January 03, 2022

2022 is the Year of the Empowered Employee.

The cultural and economic changes set into motion by the COVID-19 pandemic have caused a significant power shift in the workplace, in favor of employees. This power shift is behind ongoing trends like The Great Resignation and a “candidate’s market.” The power may be in employees’ hands, but the ball is in leaders’ courts to decide what the future holds for their companies. We’re calling it now: 2022 is the Year of the Empowered Employee.

Who is the Empowered Employee?

We all need many of the same things in our lives at work: to feel connected to the work we’re doing, to feel appreciated for our contributions, to see our growth and development invested in, and to be respected and supported. Bravely’s session data bears these out as timeless themes. In summer 2020, even as rates of coaching sessions about stress rose sevenfold, topics like “career pathing,” “peer relationships,” and “feeling stuck” held at steady rates.

None of these needs are new, but now that a widespread move to remote and hybrid work has opened up new worlds of options, employees have greater expectations than ever of being able to have those needs met. Or, more accurately, they’re less willing to stick around at a job where those needs aren’t met.

The Empowered Employee isn’t a new type of employee, but rather a new set of attitudes toward work quickly developing across the workforce. Here’s what you need to know about the Empowered Employee.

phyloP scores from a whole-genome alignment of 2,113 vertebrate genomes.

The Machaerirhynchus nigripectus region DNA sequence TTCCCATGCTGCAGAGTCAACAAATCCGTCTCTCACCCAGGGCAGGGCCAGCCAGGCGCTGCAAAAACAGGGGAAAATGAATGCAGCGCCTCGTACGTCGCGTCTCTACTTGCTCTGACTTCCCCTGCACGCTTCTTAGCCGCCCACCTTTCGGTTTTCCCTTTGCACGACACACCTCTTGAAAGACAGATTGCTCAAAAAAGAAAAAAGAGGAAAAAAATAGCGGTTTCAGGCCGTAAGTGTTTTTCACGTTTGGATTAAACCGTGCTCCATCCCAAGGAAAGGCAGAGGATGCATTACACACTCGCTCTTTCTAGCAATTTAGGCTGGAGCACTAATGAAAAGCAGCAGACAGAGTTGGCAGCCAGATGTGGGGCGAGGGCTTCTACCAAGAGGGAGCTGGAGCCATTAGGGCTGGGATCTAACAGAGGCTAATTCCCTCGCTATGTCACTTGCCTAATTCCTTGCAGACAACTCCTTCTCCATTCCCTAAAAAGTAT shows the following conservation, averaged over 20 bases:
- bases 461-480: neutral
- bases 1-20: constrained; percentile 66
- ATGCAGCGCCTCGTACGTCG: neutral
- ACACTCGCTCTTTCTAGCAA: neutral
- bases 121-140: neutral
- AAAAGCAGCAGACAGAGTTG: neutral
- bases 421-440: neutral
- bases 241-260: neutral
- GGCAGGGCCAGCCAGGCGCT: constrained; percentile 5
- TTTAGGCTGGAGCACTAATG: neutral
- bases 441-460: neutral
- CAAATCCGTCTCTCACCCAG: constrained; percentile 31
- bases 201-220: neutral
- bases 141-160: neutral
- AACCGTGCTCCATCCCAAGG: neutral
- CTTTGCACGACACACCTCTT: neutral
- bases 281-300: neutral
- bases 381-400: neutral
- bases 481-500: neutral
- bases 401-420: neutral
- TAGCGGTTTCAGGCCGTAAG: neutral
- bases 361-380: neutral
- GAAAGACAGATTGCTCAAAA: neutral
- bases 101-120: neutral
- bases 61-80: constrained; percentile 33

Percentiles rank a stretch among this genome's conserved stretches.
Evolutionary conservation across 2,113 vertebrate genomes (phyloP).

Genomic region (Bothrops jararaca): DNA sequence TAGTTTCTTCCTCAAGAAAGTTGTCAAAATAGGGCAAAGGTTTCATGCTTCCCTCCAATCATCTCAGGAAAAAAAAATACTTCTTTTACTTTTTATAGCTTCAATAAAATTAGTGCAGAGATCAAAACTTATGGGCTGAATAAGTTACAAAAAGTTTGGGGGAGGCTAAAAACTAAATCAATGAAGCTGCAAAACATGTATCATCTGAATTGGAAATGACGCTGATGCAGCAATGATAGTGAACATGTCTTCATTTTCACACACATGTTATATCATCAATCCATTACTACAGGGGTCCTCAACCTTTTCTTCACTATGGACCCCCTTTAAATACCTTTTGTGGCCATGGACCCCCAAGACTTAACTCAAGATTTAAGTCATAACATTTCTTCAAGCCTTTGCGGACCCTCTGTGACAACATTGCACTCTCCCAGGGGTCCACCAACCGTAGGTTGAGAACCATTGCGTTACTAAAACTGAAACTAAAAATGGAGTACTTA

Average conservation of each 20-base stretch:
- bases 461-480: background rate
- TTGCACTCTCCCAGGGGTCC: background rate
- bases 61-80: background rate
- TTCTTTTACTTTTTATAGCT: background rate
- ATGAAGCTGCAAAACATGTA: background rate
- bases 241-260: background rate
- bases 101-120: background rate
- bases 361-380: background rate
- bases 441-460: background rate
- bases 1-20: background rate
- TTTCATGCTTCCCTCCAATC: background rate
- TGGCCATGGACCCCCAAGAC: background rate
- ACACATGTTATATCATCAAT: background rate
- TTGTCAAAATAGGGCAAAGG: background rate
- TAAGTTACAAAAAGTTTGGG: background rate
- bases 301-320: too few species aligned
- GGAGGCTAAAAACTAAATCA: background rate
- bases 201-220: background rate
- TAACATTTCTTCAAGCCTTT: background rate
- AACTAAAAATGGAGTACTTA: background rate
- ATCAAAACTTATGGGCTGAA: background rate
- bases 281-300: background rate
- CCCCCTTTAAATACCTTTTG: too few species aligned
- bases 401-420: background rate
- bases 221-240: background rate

Careers, not jobs

Where employees of the past were concerned about job security, the Empowered Employee cares more about career security. They want to know, “How does this job serve my long-term goals?” We’ve seen this in the much-talked-about trend of “job hopping,” which has grown over the past 10 years as a strategy for accelerating one’s career trajectory.

This doesn’t mean that People leaders should expect their companies to forever be a revolving door of talent. A 2018 LinkedIn Workforce Report shared that ​​94% of employees would stay at their companies longer if they invested in their careers. People will go where they can get the growth and development opportunities they want — even, or especially, if that’s the company they’re already at.

Generous with feedback

The Empowered Employee isn’t shy about giving feedback to their leadership. The events of 2020 — both the COVID-19 pandemic and a reckoning with racism in professional settings — put many in the position of having to speak up about what wasn’t working for them in their workplaces. This includes where their companies’ values weren’t aligned with their action and where the organization was failing to provide the necessary support for their well-being.

This is a huge opportunity for leaders to hear, understand, and act upon their people’s needs. Leaders who earn a reputation for soliciting feedback and acting upon it will rise to the top in the war for talent, and their companies will be better for it. Those that squander the opportunity by dismissing feedback, or by acknowledging it without follow-through, will be left behind.

All about the individual

One-size-fits-all solutions are a thing of the past. Everyone has a unique set of conditions under which they thrive. Where work-from-home may be an ideal set-up for one person, someone else may draw their energy from in-person collaboration — and that’s just the beginning.

Individualized support is the future. Not only will employers need to provide a wide variety of resources and self-directed experiences, they’ll need to build cultures in which using these resources is normalized and encouraged.

Now what?

The workplace as we once knew it is gone. For the first time, a company’s greatest assets — its people — are in control.

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